Each level starts and concludes in much the same way. You’ll be introduced to an area which you’ll be forced to explore. There are a few different paths that you can choose to get to the last stage which gives you some sense of freedom. You can go through the industrial area of town, the residential area or underground. Eventually you’ll make your way to last stage where you’ll be swarmed by aliens. This is where your ranged combat will serve you well. An interesting feature of the game, though not very well implemented, is the Honor points. There are more than just aliens to worry about in this game. Humans, both military and civilians, will become embroiled in the fracas. If you avoid killing innocent civilians, you are supposed to be rewarded with Honor points, which will be used to upgrade your abilities, weapons, and armor. You will also receive these points for killing aliens. Needless to say, there are so many enemies to kill that it just doesn’t seem to matter if you kill civilians. You’ll end up with more points and power than you know what to do with without even being aware of what you’re shooting at.

Alien vs Predator Requiem screenshot

Another way to generate Honor points is to destroy bits of alien technology, parts of their ships, and contraband. These items can be found scattered throughout the levels. All you have to do is consult the map and you’ll see exactly where these items are located. If you want more of a challenge, don’t use the map. Some of these items are presented as simple puzzle devices that must be implemented to gain access to another level. But when I use the word “puzzle,” I’m using it in the most general and generic of terms.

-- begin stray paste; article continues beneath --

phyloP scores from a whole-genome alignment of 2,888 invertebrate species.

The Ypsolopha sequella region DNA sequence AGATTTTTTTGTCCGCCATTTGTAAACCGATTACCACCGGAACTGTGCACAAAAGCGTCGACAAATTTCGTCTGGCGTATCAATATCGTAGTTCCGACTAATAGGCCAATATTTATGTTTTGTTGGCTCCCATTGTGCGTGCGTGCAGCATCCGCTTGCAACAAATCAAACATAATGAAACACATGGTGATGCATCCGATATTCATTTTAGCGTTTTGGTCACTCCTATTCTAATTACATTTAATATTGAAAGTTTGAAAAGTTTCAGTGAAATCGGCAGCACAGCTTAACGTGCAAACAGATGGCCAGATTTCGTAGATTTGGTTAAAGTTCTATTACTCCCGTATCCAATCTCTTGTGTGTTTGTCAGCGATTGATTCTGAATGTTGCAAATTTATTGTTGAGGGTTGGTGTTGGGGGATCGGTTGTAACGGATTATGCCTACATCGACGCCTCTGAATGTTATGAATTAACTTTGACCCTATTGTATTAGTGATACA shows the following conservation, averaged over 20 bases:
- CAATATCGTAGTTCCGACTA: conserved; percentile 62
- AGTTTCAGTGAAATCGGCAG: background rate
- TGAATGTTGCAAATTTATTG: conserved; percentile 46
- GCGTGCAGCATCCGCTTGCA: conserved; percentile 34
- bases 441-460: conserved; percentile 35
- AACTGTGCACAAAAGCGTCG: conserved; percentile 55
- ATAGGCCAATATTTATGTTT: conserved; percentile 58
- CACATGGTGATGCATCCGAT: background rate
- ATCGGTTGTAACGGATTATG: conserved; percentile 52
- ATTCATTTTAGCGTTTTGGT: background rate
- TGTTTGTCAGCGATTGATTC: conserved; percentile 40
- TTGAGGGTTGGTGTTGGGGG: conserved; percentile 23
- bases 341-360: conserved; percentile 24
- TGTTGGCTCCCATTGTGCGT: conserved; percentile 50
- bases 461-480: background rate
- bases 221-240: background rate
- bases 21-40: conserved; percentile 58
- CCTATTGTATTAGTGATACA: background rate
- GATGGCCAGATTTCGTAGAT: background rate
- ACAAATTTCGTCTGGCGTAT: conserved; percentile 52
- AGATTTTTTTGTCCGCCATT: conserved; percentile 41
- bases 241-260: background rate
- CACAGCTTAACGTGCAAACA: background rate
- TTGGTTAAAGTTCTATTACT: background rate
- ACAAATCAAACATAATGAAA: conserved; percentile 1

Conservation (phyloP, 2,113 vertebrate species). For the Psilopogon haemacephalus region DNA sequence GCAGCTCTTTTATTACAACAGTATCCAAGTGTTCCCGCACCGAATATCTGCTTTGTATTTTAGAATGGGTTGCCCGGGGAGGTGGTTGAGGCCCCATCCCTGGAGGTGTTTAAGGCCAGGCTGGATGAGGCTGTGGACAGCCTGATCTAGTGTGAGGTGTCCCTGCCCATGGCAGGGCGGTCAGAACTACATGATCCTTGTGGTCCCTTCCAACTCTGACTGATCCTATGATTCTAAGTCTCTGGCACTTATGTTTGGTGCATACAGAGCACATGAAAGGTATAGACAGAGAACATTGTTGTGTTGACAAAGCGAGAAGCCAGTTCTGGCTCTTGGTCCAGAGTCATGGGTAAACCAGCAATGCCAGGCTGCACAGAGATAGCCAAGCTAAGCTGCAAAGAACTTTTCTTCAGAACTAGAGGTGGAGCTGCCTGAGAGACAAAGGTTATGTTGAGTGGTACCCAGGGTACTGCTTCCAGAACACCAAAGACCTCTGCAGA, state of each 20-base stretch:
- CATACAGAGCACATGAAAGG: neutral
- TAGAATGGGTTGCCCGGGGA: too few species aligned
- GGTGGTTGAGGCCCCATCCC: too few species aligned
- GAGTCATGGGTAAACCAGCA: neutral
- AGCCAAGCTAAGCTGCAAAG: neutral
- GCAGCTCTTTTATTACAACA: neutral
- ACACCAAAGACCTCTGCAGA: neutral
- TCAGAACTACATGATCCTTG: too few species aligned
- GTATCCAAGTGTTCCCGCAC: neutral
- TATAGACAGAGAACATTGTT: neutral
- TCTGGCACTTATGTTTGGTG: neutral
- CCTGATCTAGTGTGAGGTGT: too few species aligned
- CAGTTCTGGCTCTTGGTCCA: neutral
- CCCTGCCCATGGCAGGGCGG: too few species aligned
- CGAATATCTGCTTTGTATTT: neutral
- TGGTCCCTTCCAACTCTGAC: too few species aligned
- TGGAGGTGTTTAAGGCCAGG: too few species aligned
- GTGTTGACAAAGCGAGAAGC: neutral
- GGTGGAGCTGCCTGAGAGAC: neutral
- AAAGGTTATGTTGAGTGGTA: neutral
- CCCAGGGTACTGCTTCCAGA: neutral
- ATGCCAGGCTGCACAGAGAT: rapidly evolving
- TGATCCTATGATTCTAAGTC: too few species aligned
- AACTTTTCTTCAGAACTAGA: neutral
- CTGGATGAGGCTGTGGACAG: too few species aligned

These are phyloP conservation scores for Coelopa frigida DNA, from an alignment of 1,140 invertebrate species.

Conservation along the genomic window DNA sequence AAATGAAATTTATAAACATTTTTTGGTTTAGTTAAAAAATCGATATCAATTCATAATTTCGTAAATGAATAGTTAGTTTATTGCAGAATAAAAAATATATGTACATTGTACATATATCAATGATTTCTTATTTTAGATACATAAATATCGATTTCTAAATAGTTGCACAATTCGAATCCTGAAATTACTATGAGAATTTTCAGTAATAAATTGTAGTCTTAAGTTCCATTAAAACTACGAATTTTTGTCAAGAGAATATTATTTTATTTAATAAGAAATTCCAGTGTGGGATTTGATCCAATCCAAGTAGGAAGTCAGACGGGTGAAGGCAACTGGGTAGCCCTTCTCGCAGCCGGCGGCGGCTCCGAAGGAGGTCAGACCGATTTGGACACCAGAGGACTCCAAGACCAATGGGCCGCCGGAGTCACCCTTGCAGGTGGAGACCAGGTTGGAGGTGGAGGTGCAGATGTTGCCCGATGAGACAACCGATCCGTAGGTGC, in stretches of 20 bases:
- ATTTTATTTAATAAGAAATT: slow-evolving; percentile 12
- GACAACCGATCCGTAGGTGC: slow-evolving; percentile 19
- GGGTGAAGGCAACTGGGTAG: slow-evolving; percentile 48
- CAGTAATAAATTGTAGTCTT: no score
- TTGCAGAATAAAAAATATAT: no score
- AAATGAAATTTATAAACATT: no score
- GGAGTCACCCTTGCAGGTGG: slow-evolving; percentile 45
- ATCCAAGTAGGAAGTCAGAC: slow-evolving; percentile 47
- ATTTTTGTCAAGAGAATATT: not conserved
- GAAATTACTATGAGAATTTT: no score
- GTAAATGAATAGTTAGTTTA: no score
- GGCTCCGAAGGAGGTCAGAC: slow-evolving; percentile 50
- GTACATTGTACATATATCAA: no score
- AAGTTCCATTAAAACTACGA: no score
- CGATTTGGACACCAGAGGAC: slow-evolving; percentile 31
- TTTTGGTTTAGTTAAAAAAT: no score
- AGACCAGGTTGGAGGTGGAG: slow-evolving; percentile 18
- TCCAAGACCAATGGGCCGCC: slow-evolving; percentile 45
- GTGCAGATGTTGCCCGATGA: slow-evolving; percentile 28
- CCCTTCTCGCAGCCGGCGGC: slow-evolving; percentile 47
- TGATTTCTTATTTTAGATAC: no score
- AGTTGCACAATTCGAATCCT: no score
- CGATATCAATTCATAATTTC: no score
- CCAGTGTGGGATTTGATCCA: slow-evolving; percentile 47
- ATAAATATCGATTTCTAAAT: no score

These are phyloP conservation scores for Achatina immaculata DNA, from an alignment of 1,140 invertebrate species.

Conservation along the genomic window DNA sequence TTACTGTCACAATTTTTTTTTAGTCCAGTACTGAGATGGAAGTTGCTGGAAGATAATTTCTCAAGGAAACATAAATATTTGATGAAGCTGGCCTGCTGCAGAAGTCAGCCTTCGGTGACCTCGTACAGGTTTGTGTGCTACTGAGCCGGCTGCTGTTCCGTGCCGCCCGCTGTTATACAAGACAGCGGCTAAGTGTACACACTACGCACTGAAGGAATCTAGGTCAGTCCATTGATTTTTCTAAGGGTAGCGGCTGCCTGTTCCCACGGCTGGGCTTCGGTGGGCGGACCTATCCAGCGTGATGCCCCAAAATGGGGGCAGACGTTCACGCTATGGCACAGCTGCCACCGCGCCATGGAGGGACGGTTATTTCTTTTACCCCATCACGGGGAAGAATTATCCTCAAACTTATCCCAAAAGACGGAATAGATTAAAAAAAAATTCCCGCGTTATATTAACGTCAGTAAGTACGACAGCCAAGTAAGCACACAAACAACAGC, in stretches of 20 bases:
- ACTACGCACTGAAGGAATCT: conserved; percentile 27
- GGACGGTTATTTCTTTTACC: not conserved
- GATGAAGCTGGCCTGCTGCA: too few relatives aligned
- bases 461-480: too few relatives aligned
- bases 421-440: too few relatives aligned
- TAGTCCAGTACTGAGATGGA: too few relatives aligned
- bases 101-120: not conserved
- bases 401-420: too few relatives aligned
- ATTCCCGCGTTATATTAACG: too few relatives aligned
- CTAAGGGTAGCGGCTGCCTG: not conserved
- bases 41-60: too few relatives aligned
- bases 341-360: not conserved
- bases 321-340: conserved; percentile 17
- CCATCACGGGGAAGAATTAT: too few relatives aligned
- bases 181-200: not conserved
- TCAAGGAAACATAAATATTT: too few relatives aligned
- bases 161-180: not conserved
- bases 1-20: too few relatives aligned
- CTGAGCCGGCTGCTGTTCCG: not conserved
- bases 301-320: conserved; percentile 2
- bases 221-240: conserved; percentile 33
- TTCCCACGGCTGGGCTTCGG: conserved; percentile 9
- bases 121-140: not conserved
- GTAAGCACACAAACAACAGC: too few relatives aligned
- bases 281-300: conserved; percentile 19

A skirmish mode is available for both single and ad hoc multiplayer. You’re given five minutes to destroy as many aliens as you can in a given level. The multiplayer mode is essentially a co-op mode in which another player takes part in the skirmish. It’s not a very interesting mode to say the least. It’s little more than target practice.

Aliens vs. Predator: Requiem lacks great production values. It’s decent, but never goes the extra distance. Overall the game is dark, making a lot of the detail difficult to see. There’s just a bit too much of the vision modes which seems to be a cheap way out of rendering detailed characters and environments. The sound effects are average, and the music does little to inspire an otherworldly feel.

Don’t expect to get much more than a day out of this game. At best, it’s a decent rental.


  • Based on the 2007 AvP Movie – As the ultimate Predator, hunt down and eliminate the Aliens species in the authentic universe of the AvP movie.
  • Futuristic Predator Weaponry – Unprecedented devastation as Aliens and Predators battle for supremacy using both familiar and completely new futuristic weapons: dual shoulder cannons, classic wrist blades, laser trip mines, and more.
  • Advanced Stealth Tactics – Use advanced technologies such as Predator’s wrist computer, Pred-tech/thermal vision mode, and cloaking to stealthily track, stalk, and annihilate both humans and aliens.
  • Multiplayer Mode – Team up with friends wirelessly to play as the Predator’s comrades, attempting to withstand hordes of attacking aliens, in last stand arenas specially adapted from the single player campaign.

    Dark, gloomy, difficult to discern detail in some levels. 4.0 Control
    Good solid control system. Lock-on and go. 2.2 Music / Sound FX / Voice Acting
    Average sounding effects. Music is uninspired. 1.1 Play Value
    Gameplay is too easy. Multiplayer mode is little more than a shooting gallery. 2.4 Overall Rating – Poor
    Not an average. See Rating legend above for a final score breakdown.